Recreation at String Lake
The hike from String Lake around the northwest side of Jenny Lake was spectacular.  Everything was green.  There had been a fire in the last ten or fifteen years and there were standing blackened tree trunks around but the new growth of both trees and underbrush were beautiful.  As we started across the trail, it threatened to rain and a few drops fell.  All the revellers at String Lake packed up and left.  It was an exodus. 

Fire and rebirth
The hot chick
Friends on the trail
The trail was beautiful from start to finish.  Often when I hike, the trail is okay with moments of WOW but this one was fantastic the whole way.  There was something to see every foot of the trail.  From mountain vistas to wildflowers to mini waterfalls to sweeping views of the lake, this trail had it all.  I will hike this trail again.

About a mile and a quarter along the trail the heavens opened up and we were hit by a torrential rainstorm.  Huge raindrops were coming down.  We stood in the shelter of some large trees for fifteen or twenty minutes waiting to see if the rain would stop, and just when we were about to decide to abandon the trail, we saw the sun peek out from behind some clouds and the rain stopped.  We continued down the path.

Random mini waterfall along the trail
Caught in the rain
Spectacular view
We made our way to Hidden Falls and climbed up the trail a quarter mile or so to see the waterfall.  This particular waterfall is a series of steep cascades that go on for about 80 feet.  This is one of the most popular hikes in Grand Teton National Park.  There weren't many people on the trail today because of the rain.  The storm had hidden advantages.  First it drove all but the most adventurous people away, and it cooled us down on an otherwise hot day.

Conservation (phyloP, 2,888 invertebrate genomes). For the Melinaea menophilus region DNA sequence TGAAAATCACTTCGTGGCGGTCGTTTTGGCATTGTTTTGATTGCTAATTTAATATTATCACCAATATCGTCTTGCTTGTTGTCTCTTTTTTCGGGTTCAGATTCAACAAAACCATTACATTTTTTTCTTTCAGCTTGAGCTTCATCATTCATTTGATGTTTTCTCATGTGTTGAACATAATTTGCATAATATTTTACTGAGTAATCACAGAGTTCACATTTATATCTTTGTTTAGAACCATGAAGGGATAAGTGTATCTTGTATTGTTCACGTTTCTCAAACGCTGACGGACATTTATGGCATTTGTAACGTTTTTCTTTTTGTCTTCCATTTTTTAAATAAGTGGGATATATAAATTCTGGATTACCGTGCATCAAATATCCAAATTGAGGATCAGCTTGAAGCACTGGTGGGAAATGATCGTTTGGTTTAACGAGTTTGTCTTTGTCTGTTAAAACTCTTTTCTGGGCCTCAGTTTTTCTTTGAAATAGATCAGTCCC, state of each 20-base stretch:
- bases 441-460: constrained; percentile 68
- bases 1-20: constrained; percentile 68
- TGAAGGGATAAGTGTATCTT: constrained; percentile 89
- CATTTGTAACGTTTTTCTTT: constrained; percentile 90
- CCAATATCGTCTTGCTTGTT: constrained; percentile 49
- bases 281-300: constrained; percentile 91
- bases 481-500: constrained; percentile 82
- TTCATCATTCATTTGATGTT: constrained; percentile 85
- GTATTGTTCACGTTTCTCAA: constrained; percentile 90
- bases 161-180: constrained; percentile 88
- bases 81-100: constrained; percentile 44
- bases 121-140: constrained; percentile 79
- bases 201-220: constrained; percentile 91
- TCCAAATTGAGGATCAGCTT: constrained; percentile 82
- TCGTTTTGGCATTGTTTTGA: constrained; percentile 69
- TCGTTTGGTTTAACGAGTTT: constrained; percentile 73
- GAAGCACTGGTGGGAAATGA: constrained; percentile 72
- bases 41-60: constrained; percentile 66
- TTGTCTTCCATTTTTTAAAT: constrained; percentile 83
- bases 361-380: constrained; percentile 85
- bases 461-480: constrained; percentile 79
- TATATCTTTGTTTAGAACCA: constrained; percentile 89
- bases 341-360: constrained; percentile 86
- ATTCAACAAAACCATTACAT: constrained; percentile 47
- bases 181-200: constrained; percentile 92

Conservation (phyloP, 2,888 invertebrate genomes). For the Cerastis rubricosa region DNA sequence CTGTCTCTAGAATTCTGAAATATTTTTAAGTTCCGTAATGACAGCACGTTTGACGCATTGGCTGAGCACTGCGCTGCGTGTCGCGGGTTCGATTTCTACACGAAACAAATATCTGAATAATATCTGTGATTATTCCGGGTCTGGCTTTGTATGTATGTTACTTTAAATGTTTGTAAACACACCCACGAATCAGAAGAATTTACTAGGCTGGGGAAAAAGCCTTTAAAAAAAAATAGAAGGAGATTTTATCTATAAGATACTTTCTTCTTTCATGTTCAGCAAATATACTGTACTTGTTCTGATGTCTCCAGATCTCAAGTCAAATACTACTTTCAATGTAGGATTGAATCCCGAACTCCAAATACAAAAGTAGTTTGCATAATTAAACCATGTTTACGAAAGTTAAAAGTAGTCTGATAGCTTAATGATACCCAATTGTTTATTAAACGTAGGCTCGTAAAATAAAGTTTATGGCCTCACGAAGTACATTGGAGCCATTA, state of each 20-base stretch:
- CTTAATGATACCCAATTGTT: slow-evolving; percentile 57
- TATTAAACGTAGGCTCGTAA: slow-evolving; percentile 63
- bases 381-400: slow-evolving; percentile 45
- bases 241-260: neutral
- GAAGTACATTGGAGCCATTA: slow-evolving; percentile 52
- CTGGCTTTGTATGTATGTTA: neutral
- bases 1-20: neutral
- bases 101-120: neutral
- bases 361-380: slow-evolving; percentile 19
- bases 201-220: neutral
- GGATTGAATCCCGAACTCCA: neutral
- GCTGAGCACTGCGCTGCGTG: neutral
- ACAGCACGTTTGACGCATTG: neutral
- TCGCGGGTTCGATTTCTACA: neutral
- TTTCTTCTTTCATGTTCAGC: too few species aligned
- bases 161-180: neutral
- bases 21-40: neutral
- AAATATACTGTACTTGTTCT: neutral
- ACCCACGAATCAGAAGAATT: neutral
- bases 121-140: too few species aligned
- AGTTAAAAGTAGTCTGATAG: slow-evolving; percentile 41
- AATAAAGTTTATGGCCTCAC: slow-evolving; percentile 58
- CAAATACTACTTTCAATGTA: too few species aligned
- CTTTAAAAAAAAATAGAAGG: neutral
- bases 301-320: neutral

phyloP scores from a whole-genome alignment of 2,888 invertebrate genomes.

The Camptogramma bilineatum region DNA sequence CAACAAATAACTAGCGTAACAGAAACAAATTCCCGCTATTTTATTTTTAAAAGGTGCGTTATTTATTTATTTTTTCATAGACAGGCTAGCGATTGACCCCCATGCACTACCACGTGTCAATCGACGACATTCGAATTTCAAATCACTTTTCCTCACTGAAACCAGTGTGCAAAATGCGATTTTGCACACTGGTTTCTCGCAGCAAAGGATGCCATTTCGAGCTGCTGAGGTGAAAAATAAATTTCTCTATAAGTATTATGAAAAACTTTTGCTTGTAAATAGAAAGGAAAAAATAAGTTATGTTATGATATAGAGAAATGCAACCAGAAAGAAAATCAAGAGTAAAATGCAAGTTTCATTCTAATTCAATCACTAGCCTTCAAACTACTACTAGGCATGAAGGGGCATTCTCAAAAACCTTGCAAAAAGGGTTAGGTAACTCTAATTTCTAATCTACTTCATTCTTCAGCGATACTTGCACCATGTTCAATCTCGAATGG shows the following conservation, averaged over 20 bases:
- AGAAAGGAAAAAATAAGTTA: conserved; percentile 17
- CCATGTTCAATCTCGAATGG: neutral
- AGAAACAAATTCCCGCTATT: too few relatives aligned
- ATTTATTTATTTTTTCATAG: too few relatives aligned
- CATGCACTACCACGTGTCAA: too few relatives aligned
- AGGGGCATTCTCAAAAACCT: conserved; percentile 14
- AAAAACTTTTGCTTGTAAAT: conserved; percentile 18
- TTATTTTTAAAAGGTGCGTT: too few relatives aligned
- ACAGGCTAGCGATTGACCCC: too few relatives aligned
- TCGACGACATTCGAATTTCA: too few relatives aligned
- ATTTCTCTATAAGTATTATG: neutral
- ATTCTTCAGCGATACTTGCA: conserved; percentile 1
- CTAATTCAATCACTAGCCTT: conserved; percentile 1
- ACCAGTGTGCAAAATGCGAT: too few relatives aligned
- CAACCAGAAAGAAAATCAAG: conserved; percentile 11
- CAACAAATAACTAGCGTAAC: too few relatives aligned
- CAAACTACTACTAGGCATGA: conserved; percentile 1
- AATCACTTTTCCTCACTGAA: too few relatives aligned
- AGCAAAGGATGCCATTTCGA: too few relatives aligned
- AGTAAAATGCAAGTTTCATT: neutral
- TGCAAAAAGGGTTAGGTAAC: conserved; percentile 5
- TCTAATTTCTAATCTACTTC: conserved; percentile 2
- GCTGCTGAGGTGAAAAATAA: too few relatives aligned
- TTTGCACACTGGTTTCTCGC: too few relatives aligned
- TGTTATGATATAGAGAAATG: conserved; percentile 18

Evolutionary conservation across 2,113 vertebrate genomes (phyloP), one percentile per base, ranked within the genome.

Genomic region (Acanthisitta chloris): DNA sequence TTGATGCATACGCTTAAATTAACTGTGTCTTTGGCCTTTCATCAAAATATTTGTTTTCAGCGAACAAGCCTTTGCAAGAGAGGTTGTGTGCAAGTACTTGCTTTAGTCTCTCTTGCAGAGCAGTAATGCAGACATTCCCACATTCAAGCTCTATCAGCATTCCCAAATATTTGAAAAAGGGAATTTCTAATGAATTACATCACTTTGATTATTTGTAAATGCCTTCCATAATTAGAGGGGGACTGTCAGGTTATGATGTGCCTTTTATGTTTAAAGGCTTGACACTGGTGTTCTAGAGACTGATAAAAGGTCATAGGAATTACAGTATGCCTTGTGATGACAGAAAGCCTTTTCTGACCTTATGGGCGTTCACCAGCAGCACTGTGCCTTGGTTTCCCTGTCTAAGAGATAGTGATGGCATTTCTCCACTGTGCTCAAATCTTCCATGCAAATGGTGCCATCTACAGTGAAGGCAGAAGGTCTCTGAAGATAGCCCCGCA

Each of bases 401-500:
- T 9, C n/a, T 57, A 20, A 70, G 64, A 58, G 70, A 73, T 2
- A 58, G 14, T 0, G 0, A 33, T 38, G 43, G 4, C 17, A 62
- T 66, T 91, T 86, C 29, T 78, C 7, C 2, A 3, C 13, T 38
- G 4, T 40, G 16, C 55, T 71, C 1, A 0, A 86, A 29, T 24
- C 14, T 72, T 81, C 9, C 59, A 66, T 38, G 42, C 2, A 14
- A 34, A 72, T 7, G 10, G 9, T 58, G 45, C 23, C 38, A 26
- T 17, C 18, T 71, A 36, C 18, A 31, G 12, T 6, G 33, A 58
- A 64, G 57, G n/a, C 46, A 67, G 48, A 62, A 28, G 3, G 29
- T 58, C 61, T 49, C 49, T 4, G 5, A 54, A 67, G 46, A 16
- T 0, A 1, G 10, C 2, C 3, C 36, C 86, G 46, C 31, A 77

Hidden Falls
The trail back was slow going because we had a few little children that were tired.  I took up the rear and stopped often to take alot of photos.  When we got back to String Lake, the kids decided it would be the thing to do to wade in the lake.  It's a very shallow lake, so the sun warms it pretty well during the day.  It was pleasant.  Next time I'll bring my water shoes and trunks.

Mount Teewinot, my new favorite mountain
I loved the line and texture here.  I'm a designer, what can I say?
Kids in String Lake
The Whitings headed for home after the picnic and before the rain.  The Airths decided to go home via the pass, and we decided to head home through Yellowstone.  In retrospect I wouldn't do it that way again, it was alot of nighttime driving behind bad drivers pulling trailers, and it added about three hours to the trip.  On the bright side, though we did get to see the sun setting on the Tetons and we added another waterfall to our list.  Just inside the southern border of Yellowstone is a beautiful waterfall called, Moose Falls.  It drops off a cliff for about 35 feet.  Another great day.

Jenny Lake from the east shore flanked by Mount Teewinot and Mount Owen
Sunset in the Tetons
Moose Falls, Yellowstone


Ashley said...

Oh wow! These pictures are gorgeous! I'm so wishing that I had gone with you guys! It looks like you had an awesome trip!

Bascombe said...

I'm kinda surprised you didn't comment on my labelling your Mother as, "The Hot Chick"